Denying beneficiaries their right to inherit from a deceased person is punishable by law – Minkah-Premo
Private lawyer Sheila Minkah-Premo warned against depriving surviving parents, especially spouses, of their rights to a deceased person’s estate.
According to her, it is a crime punishable by law to remove, destroy or interfere illegally with the property of the deceased person and to deprive the beneficiary of the use of the property.
Speaking on JoyNews‘ The lawMs. Minkah-Premo said, âAs a practitioner, some 30 years later, we still have people coming to our office, telling us that as soon as the husband dies, they [deceasedâs family] come lock the door, take the private car, to the family house.
She told Samson Lardy Anyenini on Sunday that âpeople always do these things. So if you deprive a beneficiary of any part or interfere, you are breaking the law. “
The Chairperson of the Executive Council for Leadership and Advocacy for Women in Africa (LAWA Ghana) has stated that if a person commits such an offense, he or she is liable, on summary conviction, to a fine of at least 700 penalty units and no more than 1000 penalties. units in accordance with the Intestate Succession Act 2018.
They could also be punishable by imprisonment for at least two years or more than four years or both (fine and imprisonment).
This means that a person will be fined around GHS 8,400 minimum and GHS 12,000 or be jailed for a minimum of two years or a maximum of four years or both, Ms. Minkah-Premo explained.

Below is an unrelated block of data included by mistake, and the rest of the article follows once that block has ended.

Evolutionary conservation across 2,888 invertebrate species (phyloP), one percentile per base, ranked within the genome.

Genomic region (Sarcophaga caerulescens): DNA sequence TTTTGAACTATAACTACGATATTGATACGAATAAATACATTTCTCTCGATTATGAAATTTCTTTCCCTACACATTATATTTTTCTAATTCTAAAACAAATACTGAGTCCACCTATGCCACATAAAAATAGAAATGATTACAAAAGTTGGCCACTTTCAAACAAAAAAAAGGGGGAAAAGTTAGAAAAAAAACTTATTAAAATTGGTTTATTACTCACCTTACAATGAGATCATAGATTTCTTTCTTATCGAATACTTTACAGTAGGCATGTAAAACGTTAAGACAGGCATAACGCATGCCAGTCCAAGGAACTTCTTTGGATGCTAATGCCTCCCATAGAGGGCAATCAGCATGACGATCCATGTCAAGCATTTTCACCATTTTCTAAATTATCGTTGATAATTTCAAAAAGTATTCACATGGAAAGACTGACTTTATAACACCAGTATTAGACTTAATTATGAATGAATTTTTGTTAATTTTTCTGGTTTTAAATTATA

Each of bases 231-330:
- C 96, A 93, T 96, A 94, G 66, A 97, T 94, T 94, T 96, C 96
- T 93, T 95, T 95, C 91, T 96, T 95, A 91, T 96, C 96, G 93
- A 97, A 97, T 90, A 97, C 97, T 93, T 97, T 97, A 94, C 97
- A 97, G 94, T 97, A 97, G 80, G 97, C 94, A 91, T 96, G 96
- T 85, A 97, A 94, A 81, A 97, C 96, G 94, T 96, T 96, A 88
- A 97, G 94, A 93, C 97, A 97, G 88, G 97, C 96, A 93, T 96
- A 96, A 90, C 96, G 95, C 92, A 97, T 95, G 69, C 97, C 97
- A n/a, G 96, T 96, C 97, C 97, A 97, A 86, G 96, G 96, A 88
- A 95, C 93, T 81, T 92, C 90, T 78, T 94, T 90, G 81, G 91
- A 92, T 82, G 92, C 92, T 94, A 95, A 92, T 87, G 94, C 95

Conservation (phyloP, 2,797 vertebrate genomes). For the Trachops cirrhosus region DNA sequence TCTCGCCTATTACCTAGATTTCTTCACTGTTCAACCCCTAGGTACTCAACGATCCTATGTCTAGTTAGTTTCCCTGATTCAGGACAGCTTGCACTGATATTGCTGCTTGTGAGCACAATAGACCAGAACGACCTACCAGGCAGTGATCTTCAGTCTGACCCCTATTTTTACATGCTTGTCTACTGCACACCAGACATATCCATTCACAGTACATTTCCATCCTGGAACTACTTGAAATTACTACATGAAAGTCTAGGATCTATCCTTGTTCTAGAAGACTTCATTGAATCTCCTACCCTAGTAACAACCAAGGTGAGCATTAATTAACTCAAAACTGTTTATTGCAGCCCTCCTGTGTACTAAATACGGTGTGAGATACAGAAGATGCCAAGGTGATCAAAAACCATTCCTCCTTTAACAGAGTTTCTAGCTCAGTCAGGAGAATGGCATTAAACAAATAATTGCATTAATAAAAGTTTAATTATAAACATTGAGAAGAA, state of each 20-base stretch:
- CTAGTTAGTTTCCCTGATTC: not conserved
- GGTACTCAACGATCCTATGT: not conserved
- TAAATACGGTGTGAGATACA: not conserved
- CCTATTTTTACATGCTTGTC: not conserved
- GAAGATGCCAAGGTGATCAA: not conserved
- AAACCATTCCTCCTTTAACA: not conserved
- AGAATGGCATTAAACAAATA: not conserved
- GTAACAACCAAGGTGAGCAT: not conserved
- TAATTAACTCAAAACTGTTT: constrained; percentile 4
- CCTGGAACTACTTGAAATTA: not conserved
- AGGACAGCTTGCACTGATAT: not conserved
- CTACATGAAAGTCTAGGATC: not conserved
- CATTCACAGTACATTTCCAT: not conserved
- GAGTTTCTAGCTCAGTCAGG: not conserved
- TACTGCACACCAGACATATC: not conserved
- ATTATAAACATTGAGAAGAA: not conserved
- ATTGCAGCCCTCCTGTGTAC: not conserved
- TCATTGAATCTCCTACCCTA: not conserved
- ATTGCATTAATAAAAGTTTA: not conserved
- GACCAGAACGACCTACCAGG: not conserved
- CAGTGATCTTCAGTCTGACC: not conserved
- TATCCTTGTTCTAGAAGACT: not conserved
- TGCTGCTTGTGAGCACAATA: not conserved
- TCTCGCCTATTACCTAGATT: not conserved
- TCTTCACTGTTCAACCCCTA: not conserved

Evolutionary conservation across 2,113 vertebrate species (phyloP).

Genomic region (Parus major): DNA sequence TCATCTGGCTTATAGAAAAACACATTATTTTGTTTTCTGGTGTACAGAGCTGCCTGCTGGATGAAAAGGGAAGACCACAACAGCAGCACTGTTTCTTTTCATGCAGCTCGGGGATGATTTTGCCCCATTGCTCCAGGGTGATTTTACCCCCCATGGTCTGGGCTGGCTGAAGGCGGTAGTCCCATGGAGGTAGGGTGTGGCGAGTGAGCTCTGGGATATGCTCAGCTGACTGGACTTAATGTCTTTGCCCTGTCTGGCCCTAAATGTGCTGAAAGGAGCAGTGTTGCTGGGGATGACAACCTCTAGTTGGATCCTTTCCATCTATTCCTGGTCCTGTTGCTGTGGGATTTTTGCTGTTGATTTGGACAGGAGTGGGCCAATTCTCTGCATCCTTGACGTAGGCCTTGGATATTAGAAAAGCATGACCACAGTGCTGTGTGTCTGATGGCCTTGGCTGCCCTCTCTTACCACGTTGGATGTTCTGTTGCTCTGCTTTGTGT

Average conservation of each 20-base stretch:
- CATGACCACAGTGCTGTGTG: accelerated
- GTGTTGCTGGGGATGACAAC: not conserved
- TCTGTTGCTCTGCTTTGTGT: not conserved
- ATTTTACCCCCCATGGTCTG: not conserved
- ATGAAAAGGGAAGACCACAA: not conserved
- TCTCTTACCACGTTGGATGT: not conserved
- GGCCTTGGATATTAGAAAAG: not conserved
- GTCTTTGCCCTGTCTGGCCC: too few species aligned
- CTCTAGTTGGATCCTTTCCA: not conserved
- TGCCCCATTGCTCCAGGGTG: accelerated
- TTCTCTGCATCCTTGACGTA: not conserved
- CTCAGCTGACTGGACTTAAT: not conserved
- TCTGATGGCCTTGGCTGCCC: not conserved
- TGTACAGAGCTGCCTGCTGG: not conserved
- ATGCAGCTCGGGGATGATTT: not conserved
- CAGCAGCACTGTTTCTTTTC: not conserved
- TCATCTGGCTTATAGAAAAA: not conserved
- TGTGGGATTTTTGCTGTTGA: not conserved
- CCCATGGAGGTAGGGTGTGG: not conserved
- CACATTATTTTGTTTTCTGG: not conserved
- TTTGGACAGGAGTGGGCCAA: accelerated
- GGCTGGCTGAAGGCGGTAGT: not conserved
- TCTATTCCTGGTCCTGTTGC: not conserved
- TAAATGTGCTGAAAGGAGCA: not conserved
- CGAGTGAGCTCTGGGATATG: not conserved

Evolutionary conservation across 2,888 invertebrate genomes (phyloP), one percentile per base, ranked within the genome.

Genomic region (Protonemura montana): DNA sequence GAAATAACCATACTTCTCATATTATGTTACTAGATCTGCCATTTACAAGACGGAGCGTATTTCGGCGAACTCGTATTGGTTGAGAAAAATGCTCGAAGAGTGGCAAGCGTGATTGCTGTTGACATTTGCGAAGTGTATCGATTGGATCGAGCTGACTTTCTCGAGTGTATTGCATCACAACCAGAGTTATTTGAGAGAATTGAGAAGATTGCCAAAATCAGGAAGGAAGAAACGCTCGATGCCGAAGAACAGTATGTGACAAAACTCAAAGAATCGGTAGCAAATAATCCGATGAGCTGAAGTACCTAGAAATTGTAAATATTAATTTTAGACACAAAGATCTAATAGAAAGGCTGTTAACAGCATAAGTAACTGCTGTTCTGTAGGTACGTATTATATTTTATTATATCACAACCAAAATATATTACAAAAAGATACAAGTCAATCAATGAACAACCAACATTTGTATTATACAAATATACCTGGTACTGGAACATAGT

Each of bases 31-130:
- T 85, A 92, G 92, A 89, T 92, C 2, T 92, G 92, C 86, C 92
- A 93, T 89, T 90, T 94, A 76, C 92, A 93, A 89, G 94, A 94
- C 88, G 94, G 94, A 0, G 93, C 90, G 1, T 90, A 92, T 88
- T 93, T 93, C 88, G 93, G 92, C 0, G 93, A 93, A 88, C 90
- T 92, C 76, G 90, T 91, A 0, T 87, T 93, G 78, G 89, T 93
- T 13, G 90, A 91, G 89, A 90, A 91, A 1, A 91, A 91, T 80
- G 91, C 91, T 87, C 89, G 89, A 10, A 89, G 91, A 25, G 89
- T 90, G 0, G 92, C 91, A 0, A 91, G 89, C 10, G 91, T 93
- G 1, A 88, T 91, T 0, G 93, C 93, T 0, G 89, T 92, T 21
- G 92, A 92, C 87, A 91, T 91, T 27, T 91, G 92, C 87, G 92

In addition, she clarified that the court can also ask for the reinstatement of the person who was expelled or the reimbursement of the goods.
In addition, before the distribution of the estate of a highway, if a person locks up and / or takes possession of household property in the matrimonial home after the death of one of the spouses, they are also committing a crime, Ms. Minkah said. -Premo.
“Household assets belong to the surviving spouse and children, so if you take one of them you are liable to summary conviction with a fine of at least 250 penalty units and at most 500 penalty units and also a prison term of not less than two years and not more than four years, âshe added.
However, she said that for both crimes, many experts have argued that the sentence must be much harsher or greater than what currently exists under interstate law.
Ms Minkah-Premo explained that this is because the practice of taking advantage of surviving spouses is endemic in society.
âMaybe if it is further improved, hopefully, in the 2021 version of the Intestate Inheritance Bill, I think it will be good. It’s really very common. It is a time when a person is most vulnerable, you have lost the spouse, you are vulnerable and the family comes to you.